Non Parametric Denoising Methods Based on Wavelets : Application to Electron Microscopy Images in Low Time Exposure

21/09/2014
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Non Parametric Denoising Methods Based on Wavelets : Application to Electron Microscopy Images in Low Time Exposure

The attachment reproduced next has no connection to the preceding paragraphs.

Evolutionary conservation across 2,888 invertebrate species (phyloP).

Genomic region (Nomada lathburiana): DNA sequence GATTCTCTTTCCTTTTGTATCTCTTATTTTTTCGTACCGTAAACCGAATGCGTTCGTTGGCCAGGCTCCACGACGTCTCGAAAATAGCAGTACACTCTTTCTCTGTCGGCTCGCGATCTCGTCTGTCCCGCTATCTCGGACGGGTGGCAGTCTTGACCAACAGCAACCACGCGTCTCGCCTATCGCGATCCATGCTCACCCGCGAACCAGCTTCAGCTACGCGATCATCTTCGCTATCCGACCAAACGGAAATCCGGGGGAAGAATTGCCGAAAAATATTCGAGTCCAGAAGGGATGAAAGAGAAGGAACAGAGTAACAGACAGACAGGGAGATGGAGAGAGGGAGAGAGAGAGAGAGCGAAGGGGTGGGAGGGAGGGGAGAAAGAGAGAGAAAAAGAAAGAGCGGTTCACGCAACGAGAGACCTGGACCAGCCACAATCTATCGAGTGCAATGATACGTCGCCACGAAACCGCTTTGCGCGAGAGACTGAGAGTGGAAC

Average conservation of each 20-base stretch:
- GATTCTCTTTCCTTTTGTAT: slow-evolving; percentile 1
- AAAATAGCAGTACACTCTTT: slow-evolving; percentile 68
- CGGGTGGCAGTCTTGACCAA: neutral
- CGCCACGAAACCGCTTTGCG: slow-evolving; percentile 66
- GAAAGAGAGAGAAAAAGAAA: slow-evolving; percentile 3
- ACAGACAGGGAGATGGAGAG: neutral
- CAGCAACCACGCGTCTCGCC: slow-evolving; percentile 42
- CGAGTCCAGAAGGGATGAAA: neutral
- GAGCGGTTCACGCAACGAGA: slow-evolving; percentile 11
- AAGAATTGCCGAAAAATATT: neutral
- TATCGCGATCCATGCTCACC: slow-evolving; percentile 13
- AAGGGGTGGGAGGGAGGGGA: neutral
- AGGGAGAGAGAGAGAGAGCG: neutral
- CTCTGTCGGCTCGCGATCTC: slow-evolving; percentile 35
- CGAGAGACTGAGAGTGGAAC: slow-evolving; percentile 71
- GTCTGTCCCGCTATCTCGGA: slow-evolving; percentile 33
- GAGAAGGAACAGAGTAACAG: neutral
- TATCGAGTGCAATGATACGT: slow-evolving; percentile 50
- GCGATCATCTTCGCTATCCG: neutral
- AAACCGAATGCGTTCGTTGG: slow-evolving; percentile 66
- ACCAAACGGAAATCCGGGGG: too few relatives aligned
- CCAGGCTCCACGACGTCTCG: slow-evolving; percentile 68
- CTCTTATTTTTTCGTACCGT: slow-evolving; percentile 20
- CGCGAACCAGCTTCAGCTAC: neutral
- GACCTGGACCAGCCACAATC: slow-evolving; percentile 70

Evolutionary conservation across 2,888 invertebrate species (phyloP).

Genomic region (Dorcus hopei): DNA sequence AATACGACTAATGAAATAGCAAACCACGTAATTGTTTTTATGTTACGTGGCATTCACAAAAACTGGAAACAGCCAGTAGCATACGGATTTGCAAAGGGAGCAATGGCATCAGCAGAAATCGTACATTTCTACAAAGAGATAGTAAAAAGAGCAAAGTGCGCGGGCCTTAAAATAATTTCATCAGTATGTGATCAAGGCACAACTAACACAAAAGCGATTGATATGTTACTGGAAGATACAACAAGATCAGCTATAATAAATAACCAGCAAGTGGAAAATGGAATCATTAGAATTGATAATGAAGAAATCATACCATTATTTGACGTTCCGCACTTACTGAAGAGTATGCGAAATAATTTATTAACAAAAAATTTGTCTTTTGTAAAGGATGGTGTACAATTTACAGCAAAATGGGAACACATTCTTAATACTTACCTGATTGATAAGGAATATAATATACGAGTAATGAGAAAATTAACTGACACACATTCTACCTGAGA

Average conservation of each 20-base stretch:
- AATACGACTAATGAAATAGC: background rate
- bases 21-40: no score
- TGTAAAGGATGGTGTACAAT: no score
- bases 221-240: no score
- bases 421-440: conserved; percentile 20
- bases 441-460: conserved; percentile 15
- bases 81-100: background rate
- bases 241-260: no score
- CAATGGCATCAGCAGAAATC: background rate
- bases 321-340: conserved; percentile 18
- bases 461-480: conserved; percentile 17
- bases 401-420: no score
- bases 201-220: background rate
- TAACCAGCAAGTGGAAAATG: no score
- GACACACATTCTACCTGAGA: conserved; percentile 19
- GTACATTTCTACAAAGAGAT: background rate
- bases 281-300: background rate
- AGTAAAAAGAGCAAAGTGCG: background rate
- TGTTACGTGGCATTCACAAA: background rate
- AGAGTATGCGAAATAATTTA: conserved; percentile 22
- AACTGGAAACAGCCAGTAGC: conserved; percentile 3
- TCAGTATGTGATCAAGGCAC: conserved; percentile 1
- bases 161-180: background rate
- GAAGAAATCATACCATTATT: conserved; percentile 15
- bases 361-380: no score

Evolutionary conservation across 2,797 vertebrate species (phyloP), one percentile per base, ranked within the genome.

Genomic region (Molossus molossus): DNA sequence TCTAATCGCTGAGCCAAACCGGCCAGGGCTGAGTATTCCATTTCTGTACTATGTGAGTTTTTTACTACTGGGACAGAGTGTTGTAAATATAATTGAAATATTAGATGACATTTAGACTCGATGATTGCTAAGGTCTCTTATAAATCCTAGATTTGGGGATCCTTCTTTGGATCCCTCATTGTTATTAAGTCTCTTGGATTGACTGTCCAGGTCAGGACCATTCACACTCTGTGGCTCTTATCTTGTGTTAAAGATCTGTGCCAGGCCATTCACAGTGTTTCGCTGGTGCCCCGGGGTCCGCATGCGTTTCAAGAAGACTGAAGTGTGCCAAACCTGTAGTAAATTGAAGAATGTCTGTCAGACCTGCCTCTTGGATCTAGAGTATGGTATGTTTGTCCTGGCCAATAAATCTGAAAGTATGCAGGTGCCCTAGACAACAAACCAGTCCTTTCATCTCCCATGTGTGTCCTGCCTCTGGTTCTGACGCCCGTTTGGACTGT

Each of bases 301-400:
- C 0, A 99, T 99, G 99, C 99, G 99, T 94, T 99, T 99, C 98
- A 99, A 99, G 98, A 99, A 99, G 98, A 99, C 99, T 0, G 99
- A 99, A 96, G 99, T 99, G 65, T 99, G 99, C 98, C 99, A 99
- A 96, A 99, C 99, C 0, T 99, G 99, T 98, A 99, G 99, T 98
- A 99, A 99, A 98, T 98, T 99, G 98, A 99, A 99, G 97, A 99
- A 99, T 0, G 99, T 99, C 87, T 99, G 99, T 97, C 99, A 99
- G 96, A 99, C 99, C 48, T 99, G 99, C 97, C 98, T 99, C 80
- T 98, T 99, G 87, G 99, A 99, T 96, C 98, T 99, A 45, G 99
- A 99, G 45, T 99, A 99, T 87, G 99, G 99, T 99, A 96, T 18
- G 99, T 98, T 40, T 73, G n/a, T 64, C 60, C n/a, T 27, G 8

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Non Parametric Denoising Methods Based on Wavelets: Application to Electron Microscopy Images in Low Exposure Time Sid Ahmed Soumia1, a) Zoubeida Messali1, 2, b) Abdeldjalil Ouahabi 3, c) Sylvain Trépout 4, 5, d) Cedric Messaoudi4, 5, d) Sergio Marco4, 5, d) 1 Science and Technology Faculty, El Bachir El Ibrahimi University, Bordj Bou Arreridj 2 Laboratory of Electrical Engineering (LGE), University of M'sila 3 Polytechnic School University of Tours (EPU - Polytech Tours), EPU - Energy and Electronics Department 4 Curie Institute, University Campus Orsay 91405 Orsay Cedex, France 5 INSERM U759, University Campus Orsay, 91405 Orsay Cedex, France a) samasoumia@hotmail.fr b) messalizoubeida@yahoo.fr c) abdeldjalil.ouahabi@univ-tours.fr d) {cedric.messaoudi, sylvain.trepout, sergio.marco}@curie.fr Abstract. The 3D reconstruction of the Cryo-Transmission Electron Microscopy (Cryo-TEM) and Energy Filtering TEM images (EFTEM) hampered by the noisy nature of these images, so that their alignment becomes so difficult. This noise refers to the collision between the frozen hydrated biological samples and the electrons beam, where the specimen is exposed to the radiation with a high exposure time. This sensitivity to the electrons beam led specialists to obtain the specimen projection images at very low exposure time, which resulting the emergence of a new problem, an extremely low signal-to-noise ratio (SNR). This paper investigates the problem of TEM images denoising when they are acquired at very low exposure time. So, our main objective is to enhance the quality of TEM images to improve the alignment process which will in turn improve the three dimensional tomography reconstructions. We have done multiple tests on special TEM images acquired at different exposure time 0.5s, 0.2s, 0.1s and 1s (i.e. with different values of SNR)) and equipped by Golding beads for helping us in the assessment step. We herein, propose a structure to combine multiple noisy copies of the TEM images. The structure is based on four different denoising methods, to combine the multiple noisy TEM images copies. Namely, the four different methods are Soft, the Hard as Wavelet-Thresholding methods, Bilateral Filter as a non-linear technique able to maintain the edges neatly, and the Bayesian approach in the wavelet domain, in which context modeling is used to estimate the parameter for each coefficient. To ensure getting a high signal- to -noise ratio, we have guaranteed that we are using the appropriate wavelet family at the appropriate level. So we have chosen “sym8” wavelet at level 3 as the most appropriate parameter with what is required. Whereas, for the bilateral filtering many tests are done in order to determine the proper filter parameters represented by the size of the filter, the range parameter and the spatial parameter respectively. The experiments reported in this paper demonstrate the best performance of the Bilateral Filtering and the Bayesian approaches in terms of improving the SNRout and the image quality, so that there was no big change in the golden beads diameter compared to the thresholding methods where the soft method was the best choice. Taken together, these results suggest that the Bayesian process has a potential to outperform all previous methods, where in the multiple noisy copies structure it gave us the best SNRout without change the golden beads diameter. The Bayesian approach gives us an enhanced average image without needing a huge amount of copies. The upshot of these tests revealed the importance of the Bayesian denoiser in attending the subjects we were asked about. Introduction Transmission electron microscopy (TEM) is a microscopy technique able of imaging biological samples at high resolutions in biological sciences. TEM’s technique is based on shedding an electrons beam at ultra-thin specimen, this latter interacts with the electrons beam. This interaction between the atoms of the specimen and the electron beam causes a deviation of the beams from their initial trajectory. This technique permits TEM's to be used to see molecular structure of proteins and large molecules. Cryo electron microscopy involves viewing unaltered macromolecular assemblies by vitrifying them, placing them on a grid and obtaining images by the electrons transmitted through the specimen [1]. However, there is a drawback in TEM technique if the specimen is biological, where the electrons beam, may be causes damages in the specimen because of the sensitivity of the biological samples to this radiation. This leads the biologist to image the specimen at very low electrons doses, which creates a new problem, the noise in the obtained images. This hinders the Alignment process during the 3D reconstruction of the TEM images, which requires finding a way to reduce as much as possible this noise in order to get a good 3D image quality. For this, there are many scientists interesting in creating new methods to minimize the noise in its different form, so several methods now exist to eliminate the noise in images. Some of the denoised methods succeed in eliminate the noise but damaged the image by blurring the edges as the Gaussian filtering techniques does. In contrast some methods are capable to preserve the image edges like the Bilateral Filtering which is based on both spatial and intensity distances. The effectiveness of the method refers to the capacity of distinguishing between the information and the noise, which is an important point in giving a good quality images after the denoising. In the wavelet domain, Donoho and Johnston proposed the famous wavelet thresholding methods, which widely applied in the signal denoising [2], [3], specifically, the Soft and the Hard thresholding methods. These methods based on choosing a thresholding value, usually calculated from the details coefficients to maintain the approximations values, and then applied it to separate the significant coefficients from the noise coefficients. There are also a nonparametric methods used in image denoising, such as nonparametric Bayesian estimator in the wavelet domains [4], [5], where a prior statistical model based on the  -stable densities used to detect the sparseness of the wavelet detail coefficients. In this paper, we have proposed to solve the problem of the noise in the TEM images four methods combined each one with averaging operator in multiple noisy copies. The main objective is to enhance the 3D quality after the TET (Transmission electron tomography) by using the denoised projections. We have tested the proposed structures on a set of experimental TEM test images acquired with different exposure time and organized in zones, each zone differ from the other in the acquisition order of the images. We showed the effectiveness of the Bayesian estimator beside the wavelet thresholding and the bilateral filtering algorithms in removing the noise and enhancing the SNR of these images, so improving the quality of the TEM images, before the alignment step during the tomographic reconstruction. The remainder of the paper is outlined as follows: in Section II, we point out the noise in the Transmission Electron Microscopy. Section III is devoted to expose the development of the considered methods. Section IV compares the performance of the designed structure using multiple noisy copies with previously published denoisers on an experimental dataset of TEM images. Finally, concluding remarks illustrate the capabilities of our proposal. Noise Sources in TEM Technique Getting inside the structural molecular biology was a challenge for the scientists because of its importance in avoiding surgical intervention. The emergence of the electron microscope allowed them to achieve their ambitions. They would be able to reveal the structure of smaller objects because of the electron microscope which has a higher resolving power than a light microscope. However, the TEM technique suffer from a number of drawbacks, it necessitates ultra-thin specimen which require an extensive preparation plus the sensitivity of samples during the interaction with the electrons beam. For the sake of maintain the specimen from the electrons radiation and avoid the damaged happened in case if it highlighted with high dose electrons, the biologist uses low electron doses (measured in electrons per square Angstrom). This makes the TEM images noisy and poor in their contrast. There are two types of noise (background) in electron microscopy. The first one which is very low comes from the sensor such as the CCD camera while the second comes from the inelastic interactions of the electrons beam with the specimen. The noise from the camera is very low, so we can neglect it. In these experiments, the test TEM images are first acquired at different exposure time to get multiple noisy copies of each test images. We denoised the TEM images before their alignment to enhance the 3D reconstruction. We have considered the noise in our test images as a white Gaussian noise and applied the proposed methods combined with averaging operator for the case of multiple noisy copies. Note that the acquired test images are regrouped in different zones. The Proposed Methods for the TEM Images Denoising Denoising Using Thresholding Methods Thresholding technique is one of the simplest methods in the denoising domain, either for 1D or 2D signals, it is based on separating the low coefficients which are contaminated by the noise from the high coefficients, depending on the calculated thresholding value and the used methods. We have used in our studies two methods the Hard and Soft thresholding. These two methods differ in the way how the coefficients selected, where in the first methods (keep or kill) the coefficients that their values less than the thresholding value considered as zero, whereas the higher ones kept. This technique is usually used in medical image processing. While the second method the shrinkage process is calculated according to Eq. (6) [3]. In our study, we considered the observations model as follows:  xy (1) Where y is the measured image, x is the desired image, and  is random independent noise. Then we applied the wavelet transform on our observations:  )x(D)y(D (2) The operator D significant that the model is in the wavelet domain, where the good choices of the mother wavelet, the threshold type, the decomposition level and the way how the thresholding value calculated are a critical parameters in attending a high signal-to-noise ratio (SNR) after the denoising. Knowing that we have tested all these parameters before doing this comparison, where in our experiment after analyzing previous results we have chosen ‘sym8’ as the mother wavelet beside ‘level 3’ as the decomposition level which gave us good results without affecting the images and for getting the optimal thresholding value we applied the universal rule proposed by Donoho and Johnstone [2] given by: )log(2 nT  (3)  is the standard deviation of the data values, whereas n is the length of the analyzed image. This popular estimate of the noise level  is based on the last level of the detail coefficients, and used the median absolute deviation during the calculation, according to the following equation: 6745.0 ))(( yDmedian  (4) The factor in the denominator is equal to 0.6745 for a normally distributed data. The thresholded wavelet coefficients are obtained using either hard or soft thresholding rule given respectively by: otherwise TyDyD yD jj j      )( 0 )( )(  (5) otherwise TyDTyDyDsign yD jjj j       )( 0 ))()).((( )(  (6) Where )(yDj are the noisy wavelet coefficients at level j, )(yDj  the denoised wavelet coefficients and T is the threshold value. Denoising Using Nonparametric Bayesian Estimator Over the last decade, various estimation approaches are proposed under the wavelet domain in the context of Bayesian paradigms, where a prior distribution is imposed on the wavelet coefficients [4, 5].These works proved the efficiency of the Bayesian wavelet estimators which outperform the classical wavelet term- by-term thresholding estimators. In our work, the applied Bayesian Denoiser in the wavelet domain is based on adapting a prior statistical model for )x(D in Eq. (2), and then imposes it on the wavelet coefficients to describe their distribution [4, 5]. It follows from Eq. (1) that: 12,...,0,1,...,      j cmn oj mn oj mn mnmnmn nmJJjsd ac   (7) Where mna is the approximation coefficient of the true image x (resp. y ) at location (m,n), oj mns the details coefficients of the original image x in the wavelet domain, j and o are the scale and the orientation respectively. The complete process of the Bayesian Denoiser in wavelet domain shows in the following diagram in Fig.1. FIGURE 1. Flowchart of the used Bayesian Denoiser We can resume the denoising process by using the Bayesian Denoiser, in the following steps: Step1 Calculation of the wavelet coefficients of the noisy data as in Eq. (2); Step2 Apply the Bayesian denoising algorithm to estimate the denoised wavelet coefficients. For the sake of clarity, we should report here more details of this step. Different choices of loss function lead to different Bayesian rules and hence to different nonlinear wavelet shrinkage and wavelet thresholding rules. For example, it is well known that the L1-loss function corresponds to the maximum a posteriori (MAP) estimator. However, except some special cases of SαS distributions (e.g. α = 2), it is not easy to derive a general analytical form of the corresponding Bayesian shrinkage rule even with the scale mixture approximation. Alternatively, the L2-based Bayes rules are used which correspond to Posterior Conditional Means (PCM) estimates. The general expression, using the approximate prior PDF, of the PCM estimates of the wavelet coefficients sˆ is         j Bj j Bj Bj );d()j(P );d( d )j(p dsˆ 22 22 22 2      (8) Where  is the hypermarameters set,  j),j(P  1 and );d( 2 is the normal noise PDF with variance 2 = 2 B ; Step3 Reconstruction of the denoised image xˆ by computing the inverse wavelet transform IWT from the estimated wavelet coefficients. Denoising Using Bilateral Filtering The bilateral filter is a nonlinear filter that does spatial averaging which can blur the image without smoothing its edges [6]. The key idea of the bilateral filter is that for takes the weighted sum of the nearby pixels; they also should have similar values. It means that the weights depend on both the spatial distance and the intensity distance, which preserves the edges and averages the noise. The bilateral filter at a pixel location x, is defined by: )( 1 )( ~ 2 2 2 2 2 )()( )( 2 yIee c xI rd xIyI xNy xy      (9) Where d and r are parameters controlling the fall-off of the weights in spatial and intensity domains, respectively, )(xN is a spatial neighborhood of x and C is the normalization constant [6]. 2 2 2 2 22 rd )x(I)y(I )x(Ny xy eeC      (10) In our study, we applied the bilateral filter to denoise our TEM noisy data. In order to compare the performance of this filter to the other proposed methods, we have done previous analyses we choose the appropriate parameters for the bilateral filter we want to use (window size, d and r ). The proposed structure of multiple noisy copies, based on wavelet transform, consists of three major modules: (i) a subband representation function that utilizes the wavelet transform, (ii) applying one of the considered denoising algorithms and (iii) the traditional averaging operation. As shown in Fig. 4, the denoised copies (the out puts of the denoiser blocs) are combined by averaging operation in order to obtain the final recovered image. Experimental Results In this section, the assessments of the denoising results are reported. Due to space limitation, we expose some obtained results. Test Images Dataset In order to verify the proposed methods, we handled with Cryo Microscopy images acquired by using a JEOL 2200 FS transmission electron microscope operating at 40000X (Name microscope Mag 10000x) at different exposure times, and different zones. The order of acquisitions of each zone is as follows: zone1: 2s(1x), 1s(2x), 0.5s(4x), 0.2s(10x), 0.1s(20x), zone2: 1s(2x), 0.5s(4x), 0.2s(10x), 0.1s(20x), 2s(1x), zone3: 0.5s(4x), 0.2s(10x), 0.1s(20x), 2s(1x), 1s(2x), zone4: 0.2s(10x), 0.1s(20x), 2s(1x), 1s(2x), 0.5s(4x), zone5: 0.1s(20x), 2s(1x), 1s(2x), 0.5s(4x), 0.2s(10x). We should note that the order of acquisitions is taken in account. This order put intentionally by the biologists because it is affecting on the images which area golden beads whose size is a quality control of the methods, and frozen water in the glassy state. Denoising Quality, in the Context of Computational Performance -Evaluation using circularity coefficient: As it is mentioned above we calculated the gold beads circularity for the sake of getting a good assessment of the used methods. We calculate this parameter by using ImageJ 1.47 according to the following equation: 2 )(perimetre Air 4.=ycircularit  (11) If the circularity equal to 1 this means that the beads are circular and we should keep it as one or improve it if is not equal to one. We can also check the circularity of the Gold beads through the aspect ratio parameter AR. It is defined as the ratio of the Axis Major to the Axis minor of the Gold beads by using Eq. (12). This parameter is also measured by using ImageJ 1.47. Minor)(Axis Major)(Axis =AR (12) If the resulted aspect ratio equals to one, the Gold beads are round. These two parameters, the Circularity or the AR indicate the accuracy of the proposed denoising structure. Experimental Denoising Results -For one copy: We first, show the results where we denoised each image separately using the Soft, Hard Thresholding, Bilateral filtering and the Bayesian Approach. The results are shown in Tab.1. The first row contains the name of the original images from zone1, where we chose to take one image as an example from each series due to limitation space, 0.1s-001 from 0.1s series, 0.2s-001 from 0.2s series, 0.5s-001 from 0.5s and 2s. We can see that the proposed method successfully enhance the SNRout compared to the SNRin of these images, also, it is seen that the Bayesian Approach gave higher SNRout for 0.5s, 1s and 2s images than the obtained by applying Bilateral Filtering and the Thresholding methods. The original images are shown in Fig.2. Fig.3 shows the denoised ones. TABLE 1. The SNRin and SNRout Results of the considered denoising methods for one nosy copy Zone1/ Images